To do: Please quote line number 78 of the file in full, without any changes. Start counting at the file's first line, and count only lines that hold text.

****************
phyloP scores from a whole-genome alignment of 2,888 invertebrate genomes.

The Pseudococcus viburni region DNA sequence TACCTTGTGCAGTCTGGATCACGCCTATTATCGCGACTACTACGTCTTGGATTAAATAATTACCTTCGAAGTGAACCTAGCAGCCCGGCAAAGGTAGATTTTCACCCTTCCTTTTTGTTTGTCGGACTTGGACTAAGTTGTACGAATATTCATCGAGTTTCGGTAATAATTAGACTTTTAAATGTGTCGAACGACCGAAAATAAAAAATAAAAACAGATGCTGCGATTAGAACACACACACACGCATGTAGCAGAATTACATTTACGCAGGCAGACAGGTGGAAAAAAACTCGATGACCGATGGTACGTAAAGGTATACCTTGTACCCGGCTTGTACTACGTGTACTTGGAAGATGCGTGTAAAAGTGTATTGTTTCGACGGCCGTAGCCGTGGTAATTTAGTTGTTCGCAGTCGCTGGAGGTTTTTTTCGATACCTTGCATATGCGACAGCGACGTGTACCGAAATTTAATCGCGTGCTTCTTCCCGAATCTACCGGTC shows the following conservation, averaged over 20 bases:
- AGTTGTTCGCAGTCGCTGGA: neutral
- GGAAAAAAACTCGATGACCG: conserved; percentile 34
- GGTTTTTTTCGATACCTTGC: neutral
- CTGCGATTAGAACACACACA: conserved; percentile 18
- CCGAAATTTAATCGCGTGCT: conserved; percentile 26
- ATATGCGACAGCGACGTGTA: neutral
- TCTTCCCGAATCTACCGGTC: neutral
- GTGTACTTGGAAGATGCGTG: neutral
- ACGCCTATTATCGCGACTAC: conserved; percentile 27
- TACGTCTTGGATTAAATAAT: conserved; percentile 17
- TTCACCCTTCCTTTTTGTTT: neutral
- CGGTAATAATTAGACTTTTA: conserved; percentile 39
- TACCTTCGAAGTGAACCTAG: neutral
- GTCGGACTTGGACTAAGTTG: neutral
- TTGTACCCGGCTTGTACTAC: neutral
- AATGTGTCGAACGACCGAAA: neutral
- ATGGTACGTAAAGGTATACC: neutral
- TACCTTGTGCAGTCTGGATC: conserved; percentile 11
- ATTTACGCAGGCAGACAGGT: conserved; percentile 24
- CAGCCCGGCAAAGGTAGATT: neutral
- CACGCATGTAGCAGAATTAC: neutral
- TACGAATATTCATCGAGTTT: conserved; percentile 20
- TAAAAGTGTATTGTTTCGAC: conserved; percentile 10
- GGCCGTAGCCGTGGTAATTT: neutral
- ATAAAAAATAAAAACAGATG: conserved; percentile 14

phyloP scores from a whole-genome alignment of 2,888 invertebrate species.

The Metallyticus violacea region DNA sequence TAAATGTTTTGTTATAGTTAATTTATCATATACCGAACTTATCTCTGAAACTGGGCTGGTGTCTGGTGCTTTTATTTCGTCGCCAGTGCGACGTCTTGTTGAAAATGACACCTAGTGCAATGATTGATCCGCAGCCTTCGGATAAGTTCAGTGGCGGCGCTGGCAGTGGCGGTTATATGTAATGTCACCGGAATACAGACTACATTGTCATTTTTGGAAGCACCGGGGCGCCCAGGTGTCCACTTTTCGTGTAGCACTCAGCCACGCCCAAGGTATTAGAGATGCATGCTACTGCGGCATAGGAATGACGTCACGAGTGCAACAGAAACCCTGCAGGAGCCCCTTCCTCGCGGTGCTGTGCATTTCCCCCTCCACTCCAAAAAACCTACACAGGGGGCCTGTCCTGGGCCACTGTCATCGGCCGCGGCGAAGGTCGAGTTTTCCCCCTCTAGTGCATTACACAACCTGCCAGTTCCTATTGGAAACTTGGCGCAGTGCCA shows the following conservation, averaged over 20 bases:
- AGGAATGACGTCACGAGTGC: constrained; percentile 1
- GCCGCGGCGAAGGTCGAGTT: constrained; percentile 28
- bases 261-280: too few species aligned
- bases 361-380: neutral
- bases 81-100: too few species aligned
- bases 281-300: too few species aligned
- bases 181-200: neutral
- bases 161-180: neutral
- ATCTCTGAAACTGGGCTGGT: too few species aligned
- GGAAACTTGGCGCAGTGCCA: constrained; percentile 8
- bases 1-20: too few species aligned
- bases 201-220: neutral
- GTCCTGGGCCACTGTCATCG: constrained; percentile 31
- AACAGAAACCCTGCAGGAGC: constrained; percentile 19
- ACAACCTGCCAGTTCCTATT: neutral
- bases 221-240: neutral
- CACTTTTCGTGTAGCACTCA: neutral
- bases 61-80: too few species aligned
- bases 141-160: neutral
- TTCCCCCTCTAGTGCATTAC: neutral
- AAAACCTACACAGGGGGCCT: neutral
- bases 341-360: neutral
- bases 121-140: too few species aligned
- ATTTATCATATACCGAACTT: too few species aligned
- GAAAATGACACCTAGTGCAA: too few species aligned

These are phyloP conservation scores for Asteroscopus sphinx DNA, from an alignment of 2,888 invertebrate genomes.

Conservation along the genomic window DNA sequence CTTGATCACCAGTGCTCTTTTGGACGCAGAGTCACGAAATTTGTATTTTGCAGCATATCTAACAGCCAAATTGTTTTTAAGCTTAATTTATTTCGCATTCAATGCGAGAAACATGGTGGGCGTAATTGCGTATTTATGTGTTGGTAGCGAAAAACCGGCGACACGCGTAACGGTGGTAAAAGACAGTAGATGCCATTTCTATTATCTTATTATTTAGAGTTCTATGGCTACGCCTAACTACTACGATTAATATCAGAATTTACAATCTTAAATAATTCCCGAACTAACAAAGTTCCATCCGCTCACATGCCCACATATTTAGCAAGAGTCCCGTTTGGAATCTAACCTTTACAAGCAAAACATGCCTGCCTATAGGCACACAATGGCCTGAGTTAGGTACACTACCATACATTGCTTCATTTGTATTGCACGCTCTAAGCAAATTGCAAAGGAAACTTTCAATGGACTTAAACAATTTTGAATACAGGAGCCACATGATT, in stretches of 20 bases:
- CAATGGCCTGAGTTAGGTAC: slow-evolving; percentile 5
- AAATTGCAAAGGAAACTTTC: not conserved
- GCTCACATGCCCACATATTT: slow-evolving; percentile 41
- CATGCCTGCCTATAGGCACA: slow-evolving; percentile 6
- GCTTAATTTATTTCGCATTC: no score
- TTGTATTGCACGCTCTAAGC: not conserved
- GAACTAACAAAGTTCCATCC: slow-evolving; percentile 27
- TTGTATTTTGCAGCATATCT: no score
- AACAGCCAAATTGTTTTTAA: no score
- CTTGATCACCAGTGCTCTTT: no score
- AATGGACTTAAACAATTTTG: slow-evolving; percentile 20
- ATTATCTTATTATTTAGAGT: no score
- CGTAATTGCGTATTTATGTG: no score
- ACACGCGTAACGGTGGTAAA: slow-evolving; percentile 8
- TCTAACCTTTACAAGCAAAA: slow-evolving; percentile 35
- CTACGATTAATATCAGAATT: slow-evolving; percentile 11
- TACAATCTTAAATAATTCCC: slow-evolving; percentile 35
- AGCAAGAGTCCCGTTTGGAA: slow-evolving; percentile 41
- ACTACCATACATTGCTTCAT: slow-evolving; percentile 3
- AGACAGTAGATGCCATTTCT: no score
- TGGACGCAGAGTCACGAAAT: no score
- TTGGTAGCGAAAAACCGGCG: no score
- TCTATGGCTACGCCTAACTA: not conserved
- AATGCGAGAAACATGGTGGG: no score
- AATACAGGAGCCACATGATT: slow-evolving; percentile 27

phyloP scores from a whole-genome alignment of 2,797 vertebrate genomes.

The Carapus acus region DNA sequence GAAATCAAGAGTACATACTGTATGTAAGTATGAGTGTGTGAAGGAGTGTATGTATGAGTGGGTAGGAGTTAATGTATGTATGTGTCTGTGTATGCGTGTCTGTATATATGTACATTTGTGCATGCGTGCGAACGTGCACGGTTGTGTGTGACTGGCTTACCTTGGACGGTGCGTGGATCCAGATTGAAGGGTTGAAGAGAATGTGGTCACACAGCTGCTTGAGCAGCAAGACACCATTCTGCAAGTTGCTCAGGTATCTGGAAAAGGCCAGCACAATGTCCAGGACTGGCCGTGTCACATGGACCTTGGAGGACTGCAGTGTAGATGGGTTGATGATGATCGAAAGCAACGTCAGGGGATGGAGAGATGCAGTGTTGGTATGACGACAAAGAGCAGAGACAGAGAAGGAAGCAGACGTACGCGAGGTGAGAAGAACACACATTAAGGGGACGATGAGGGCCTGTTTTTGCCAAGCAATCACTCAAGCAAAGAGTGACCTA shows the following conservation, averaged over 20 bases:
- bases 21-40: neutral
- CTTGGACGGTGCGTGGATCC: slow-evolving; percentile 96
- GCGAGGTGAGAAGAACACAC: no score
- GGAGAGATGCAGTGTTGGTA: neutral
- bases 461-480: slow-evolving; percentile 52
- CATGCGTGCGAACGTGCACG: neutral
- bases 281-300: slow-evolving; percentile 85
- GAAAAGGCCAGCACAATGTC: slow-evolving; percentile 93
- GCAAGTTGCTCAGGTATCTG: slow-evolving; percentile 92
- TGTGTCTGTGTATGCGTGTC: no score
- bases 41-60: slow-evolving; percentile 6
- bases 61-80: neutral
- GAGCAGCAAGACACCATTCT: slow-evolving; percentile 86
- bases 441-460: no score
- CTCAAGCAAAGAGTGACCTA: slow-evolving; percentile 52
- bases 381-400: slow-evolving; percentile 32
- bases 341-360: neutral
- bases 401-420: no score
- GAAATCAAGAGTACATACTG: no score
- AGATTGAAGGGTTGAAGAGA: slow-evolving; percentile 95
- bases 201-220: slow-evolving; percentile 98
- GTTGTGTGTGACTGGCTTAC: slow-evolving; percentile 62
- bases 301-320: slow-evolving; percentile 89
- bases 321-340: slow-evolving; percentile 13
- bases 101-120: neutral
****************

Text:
- TTGGTAGCGAAAAACCGGCG: no score